In addition, once you subtract the two specialties from the base skill’s description, one area — anatomy — is left undescribed. Can a PC use their knowledge of anatomy in combat? Or to find out what’s wrong with a patient through observation? Personally, I’d prefer either more specifics or fewer specifics — the middle ground is unsatisfying.
After skills comes Goods and Services, which is illustrated primarily with what looks like public domain artwork from period texts — swords, suits of armor, etc. Epic is lightly illustrated in general, but it works best in this book.
Rules of Play, the next chapter, introduces the basic die mechanic (2d10 added together, plus or minus modifiers, versus a target number) along with combat. Combat involves declaring actions up front (they can be changed later, but you forfeit one action), and you can generally attack, defend and move in one round. The basic rules are quite simple, and seem like they’d be intuitive during play. The rest of the chapter goes into combat options, special cases and modifiers, as well as healing.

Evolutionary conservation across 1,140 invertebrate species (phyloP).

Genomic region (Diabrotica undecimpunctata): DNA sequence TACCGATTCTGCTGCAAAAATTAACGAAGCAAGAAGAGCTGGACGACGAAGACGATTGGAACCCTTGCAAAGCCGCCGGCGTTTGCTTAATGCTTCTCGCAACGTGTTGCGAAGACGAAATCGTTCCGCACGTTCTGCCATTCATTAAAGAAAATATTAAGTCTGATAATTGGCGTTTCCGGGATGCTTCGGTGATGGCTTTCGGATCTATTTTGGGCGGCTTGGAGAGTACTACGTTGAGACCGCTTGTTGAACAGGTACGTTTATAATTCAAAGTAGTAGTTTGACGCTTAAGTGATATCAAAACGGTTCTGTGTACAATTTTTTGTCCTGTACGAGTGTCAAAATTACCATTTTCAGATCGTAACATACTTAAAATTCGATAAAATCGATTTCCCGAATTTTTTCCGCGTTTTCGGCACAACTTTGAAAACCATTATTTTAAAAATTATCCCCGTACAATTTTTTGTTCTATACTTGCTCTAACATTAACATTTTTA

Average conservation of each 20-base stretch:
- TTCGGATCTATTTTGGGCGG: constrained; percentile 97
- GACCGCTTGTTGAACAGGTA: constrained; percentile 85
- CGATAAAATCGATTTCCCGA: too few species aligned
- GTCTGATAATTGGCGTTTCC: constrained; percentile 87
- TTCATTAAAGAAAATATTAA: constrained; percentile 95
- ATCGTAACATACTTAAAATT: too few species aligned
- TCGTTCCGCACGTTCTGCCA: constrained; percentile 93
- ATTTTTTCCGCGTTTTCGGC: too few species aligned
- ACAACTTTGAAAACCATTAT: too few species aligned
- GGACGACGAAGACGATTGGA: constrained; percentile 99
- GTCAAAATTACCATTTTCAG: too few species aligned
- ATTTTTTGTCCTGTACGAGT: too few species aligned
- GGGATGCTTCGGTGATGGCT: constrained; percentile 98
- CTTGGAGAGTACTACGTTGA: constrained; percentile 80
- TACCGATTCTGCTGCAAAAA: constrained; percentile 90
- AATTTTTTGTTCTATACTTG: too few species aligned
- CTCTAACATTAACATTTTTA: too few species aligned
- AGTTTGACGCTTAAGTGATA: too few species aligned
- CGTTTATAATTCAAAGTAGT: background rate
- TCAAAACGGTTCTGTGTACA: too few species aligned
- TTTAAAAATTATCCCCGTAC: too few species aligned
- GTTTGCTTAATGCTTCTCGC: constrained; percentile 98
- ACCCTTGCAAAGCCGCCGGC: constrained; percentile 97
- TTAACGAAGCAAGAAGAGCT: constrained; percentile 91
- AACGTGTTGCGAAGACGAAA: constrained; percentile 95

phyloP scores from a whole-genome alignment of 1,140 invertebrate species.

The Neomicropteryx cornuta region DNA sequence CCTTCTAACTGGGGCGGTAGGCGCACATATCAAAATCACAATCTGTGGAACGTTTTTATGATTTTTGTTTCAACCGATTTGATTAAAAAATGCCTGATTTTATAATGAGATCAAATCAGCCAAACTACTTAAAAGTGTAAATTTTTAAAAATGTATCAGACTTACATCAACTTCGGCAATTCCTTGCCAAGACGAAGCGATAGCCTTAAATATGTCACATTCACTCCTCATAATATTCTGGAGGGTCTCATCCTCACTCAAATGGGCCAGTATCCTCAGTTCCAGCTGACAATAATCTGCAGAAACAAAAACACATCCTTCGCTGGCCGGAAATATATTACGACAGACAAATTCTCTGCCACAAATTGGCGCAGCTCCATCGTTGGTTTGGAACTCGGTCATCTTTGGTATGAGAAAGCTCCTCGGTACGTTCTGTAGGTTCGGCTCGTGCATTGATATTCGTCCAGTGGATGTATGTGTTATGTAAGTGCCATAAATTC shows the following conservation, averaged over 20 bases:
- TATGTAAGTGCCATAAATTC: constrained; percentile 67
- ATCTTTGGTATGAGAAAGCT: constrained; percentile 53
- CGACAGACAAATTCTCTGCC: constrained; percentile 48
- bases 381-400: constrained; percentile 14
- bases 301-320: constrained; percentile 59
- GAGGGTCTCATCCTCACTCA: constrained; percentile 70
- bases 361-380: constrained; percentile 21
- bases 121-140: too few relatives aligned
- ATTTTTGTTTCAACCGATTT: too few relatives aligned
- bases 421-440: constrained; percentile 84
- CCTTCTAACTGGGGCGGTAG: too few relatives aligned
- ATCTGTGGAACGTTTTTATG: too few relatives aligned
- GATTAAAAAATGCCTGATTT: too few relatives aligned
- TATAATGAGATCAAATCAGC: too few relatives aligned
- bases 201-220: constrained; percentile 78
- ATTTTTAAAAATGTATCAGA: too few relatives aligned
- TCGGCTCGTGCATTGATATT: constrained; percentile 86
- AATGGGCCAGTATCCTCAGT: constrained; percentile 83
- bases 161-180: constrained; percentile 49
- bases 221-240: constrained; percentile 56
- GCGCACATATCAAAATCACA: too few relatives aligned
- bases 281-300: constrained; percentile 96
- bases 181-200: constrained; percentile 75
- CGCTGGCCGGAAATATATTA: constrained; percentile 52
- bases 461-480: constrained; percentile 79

This is followed by The Campaign, a chapter devoted to running Epic. From a GMing standpoint, this chapter is excellent. There may not be too many surprises for a veteran GM, but it lays some excellent groundwork. From how to plot out a basic adventure (and campaign) to fleshing out NPCs, this chapter covers a lot of ground succinctly and well.
It also directs GMs to the various planners, act-by-act adventure logs, NPC rosters and other helpful forms that are included in the book’s appendix. This is a step above and beyond the GMing support that most RPGs provide in their core books. Coupled with the accompanying forms, this chapter would even be useful as a standalone text on GMing — it’s that good.
The Rules Manual winds up with a chapter on treasure and special gear, and then, oddly, finishes with a chapter on mass combat. There’s nothing wrong with this chapter, but there’s also nothing else in the core books that points to Epic characters being involved in large-scale conflicts by default.